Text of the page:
Upside Down

May 09, 2022

Last week we received the Federal Reserve’s May interest rate decision, which was another 50 basis points (half a percentage point) increase. Of course, rising interest rates mean borrowing costs more, and eventually, savings will earn more. We all want to be on the right side of this equation.

The average interest rate for a 30-year mortgage has already moved above 5.5%. It appears that something close to 6% by the end of the year may be possible. When compared with where average rates were a few months ago (3.25%), a homeowner can now expect to almost double the interest they will pay on a $500k loan. Now is the time to take a second look at your variable rate credit cards, HELOCs (home equity lines of credit), ARMs (adjustable-rate mortgages), and anything else you have that is tied to rising interest rates. The banks and credit card companies won’t waste any time adjusting your rates up.

Inflation rages on and we may be a long way away from stabilization. New CPI figures are set to land on Wednesday of this week, but predictions suggest a number slightly lower than last’s months 8.5%. I can’t imagine it will be much lower given the inflationary challenges the world seems to encounter daily. The war in Ukraine continues. Yesterday, the Group of Seven (G7) countries pledged to ban all Russian oil and gas, which is possibly very bad news for the EU, given that parts of Europe are heavily dependent on these resources. China’s leader Xi Jinping continues to tighten lockdown measures to fulfill their zero-Covid mission. Supply chain disruptions continue to create inventory shortages. All coupled with the velocity of rate hikes in the US which have pushed up treasury yields and the dollar, putting even more pressure on the rest of the world.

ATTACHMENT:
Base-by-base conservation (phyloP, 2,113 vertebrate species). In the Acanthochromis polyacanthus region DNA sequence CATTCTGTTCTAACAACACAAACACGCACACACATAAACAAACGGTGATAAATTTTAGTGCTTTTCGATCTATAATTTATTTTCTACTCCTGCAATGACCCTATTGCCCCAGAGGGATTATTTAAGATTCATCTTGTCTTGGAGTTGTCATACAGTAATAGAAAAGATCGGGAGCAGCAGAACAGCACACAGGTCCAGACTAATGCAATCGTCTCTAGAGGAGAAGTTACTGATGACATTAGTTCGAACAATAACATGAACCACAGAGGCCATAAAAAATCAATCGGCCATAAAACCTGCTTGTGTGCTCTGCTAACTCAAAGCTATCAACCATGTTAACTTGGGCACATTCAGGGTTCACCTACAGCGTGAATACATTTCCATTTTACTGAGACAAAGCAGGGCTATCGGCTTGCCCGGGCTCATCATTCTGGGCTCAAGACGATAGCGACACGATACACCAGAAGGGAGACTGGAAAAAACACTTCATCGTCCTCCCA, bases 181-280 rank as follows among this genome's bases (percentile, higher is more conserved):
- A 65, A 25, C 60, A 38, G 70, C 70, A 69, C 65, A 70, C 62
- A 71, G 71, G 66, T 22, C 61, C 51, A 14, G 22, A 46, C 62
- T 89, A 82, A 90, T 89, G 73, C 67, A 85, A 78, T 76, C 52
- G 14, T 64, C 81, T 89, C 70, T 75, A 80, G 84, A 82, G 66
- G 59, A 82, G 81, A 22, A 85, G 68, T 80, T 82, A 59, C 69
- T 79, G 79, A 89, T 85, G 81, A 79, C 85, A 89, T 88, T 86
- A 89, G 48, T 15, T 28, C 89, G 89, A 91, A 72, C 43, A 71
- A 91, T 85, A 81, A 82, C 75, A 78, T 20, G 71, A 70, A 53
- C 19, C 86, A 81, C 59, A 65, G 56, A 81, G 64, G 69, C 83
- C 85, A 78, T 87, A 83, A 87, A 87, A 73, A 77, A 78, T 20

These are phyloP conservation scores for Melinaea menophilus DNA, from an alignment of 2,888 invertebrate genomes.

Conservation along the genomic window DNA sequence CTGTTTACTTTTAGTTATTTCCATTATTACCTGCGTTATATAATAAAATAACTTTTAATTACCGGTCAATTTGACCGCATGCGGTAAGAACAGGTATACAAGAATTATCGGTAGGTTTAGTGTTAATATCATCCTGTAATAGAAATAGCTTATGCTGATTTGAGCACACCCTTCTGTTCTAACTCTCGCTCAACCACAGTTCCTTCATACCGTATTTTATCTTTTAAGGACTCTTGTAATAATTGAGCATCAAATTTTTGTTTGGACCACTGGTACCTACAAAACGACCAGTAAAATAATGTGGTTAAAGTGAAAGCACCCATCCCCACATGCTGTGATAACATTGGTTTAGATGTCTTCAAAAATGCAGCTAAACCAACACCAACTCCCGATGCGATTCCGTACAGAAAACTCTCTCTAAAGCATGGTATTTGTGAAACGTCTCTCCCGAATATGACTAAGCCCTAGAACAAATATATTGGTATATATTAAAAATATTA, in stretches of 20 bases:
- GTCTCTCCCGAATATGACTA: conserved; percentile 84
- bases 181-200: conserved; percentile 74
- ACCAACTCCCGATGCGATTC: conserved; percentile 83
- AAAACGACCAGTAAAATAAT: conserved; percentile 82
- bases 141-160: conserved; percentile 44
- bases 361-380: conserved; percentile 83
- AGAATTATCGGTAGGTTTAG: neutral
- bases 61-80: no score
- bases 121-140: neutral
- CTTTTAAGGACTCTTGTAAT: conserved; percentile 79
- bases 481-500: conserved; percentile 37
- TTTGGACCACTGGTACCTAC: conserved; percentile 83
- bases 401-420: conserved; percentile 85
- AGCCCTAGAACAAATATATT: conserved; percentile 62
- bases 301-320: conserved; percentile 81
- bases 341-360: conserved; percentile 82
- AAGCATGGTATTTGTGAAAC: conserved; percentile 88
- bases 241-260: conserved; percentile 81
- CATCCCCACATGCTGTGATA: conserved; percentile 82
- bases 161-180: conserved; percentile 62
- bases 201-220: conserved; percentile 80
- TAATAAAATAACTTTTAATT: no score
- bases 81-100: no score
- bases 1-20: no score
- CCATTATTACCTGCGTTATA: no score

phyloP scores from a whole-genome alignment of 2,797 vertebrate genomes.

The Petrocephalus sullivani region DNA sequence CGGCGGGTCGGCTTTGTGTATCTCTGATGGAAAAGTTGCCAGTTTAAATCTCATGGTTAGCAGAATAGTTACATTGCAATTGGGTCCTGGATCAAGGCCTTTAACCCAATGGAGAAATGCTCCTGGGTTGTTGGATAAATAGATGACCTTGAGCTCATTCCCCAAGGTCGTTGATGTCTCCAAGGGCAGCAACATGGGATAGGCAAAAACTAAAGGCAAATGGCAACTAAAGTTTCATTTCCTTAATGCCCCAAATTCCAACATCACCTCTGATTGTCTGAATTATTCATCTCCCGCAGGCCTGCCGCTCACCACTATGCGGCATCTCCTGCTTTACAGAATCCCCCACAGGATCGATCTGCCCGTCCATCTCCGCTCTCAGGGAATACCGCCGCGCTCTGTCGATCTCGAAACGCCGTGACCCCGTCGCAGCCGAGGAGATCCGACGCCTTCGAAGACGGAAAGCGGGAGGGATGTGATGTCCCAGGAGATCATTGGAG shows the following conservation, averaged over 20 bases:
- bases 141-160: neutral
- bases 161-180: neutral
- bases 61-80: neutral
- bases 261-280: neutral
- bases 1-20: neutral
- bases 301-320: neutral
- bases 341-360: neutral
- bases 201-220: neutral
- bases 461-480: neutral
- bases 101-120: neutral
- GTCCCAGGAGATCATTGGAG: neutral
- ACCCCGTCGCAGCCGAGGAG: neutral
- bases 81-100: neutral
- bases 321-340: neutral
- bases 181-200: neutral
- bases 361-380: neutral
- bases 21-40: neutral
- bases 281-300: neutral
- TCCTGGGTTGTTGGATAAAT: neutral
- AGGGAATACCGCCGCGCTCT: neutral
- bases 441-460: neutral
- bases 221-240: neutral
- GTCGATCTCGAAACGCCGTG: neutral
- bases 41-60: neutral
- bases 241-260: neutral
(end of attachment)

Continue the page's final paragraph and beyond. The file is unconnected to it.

The bright side, of course, is possibly higher yields on your cash. Money saved for the short-term, or for emergency fund purposes, has experienced a long hard road of extremely low yields, which have left people looking for creative solutions. We spoke about Series I Bonds a few weeks back, which are now yielding a whopping 9.62%. You can buy them at that rate until October 2022. Even though you can only buy $10,000 a year, it is one small way you can fight negative real rates of return. Another tip is to use money market or other short-term securities, like treasury bills, which are now earning higher rates than we’ve seen in several years.

The world seems to be on a bit of a roller coaster right now and watching the news can be a scary undertaking. I’ve needed to remind myself of this recently, so I will remind all of you as well. Take care of your wellness just as you would your financial health. Even the small things, like getting outside for a walk and some sunshine, can be a tremendous help.

Whitney Butler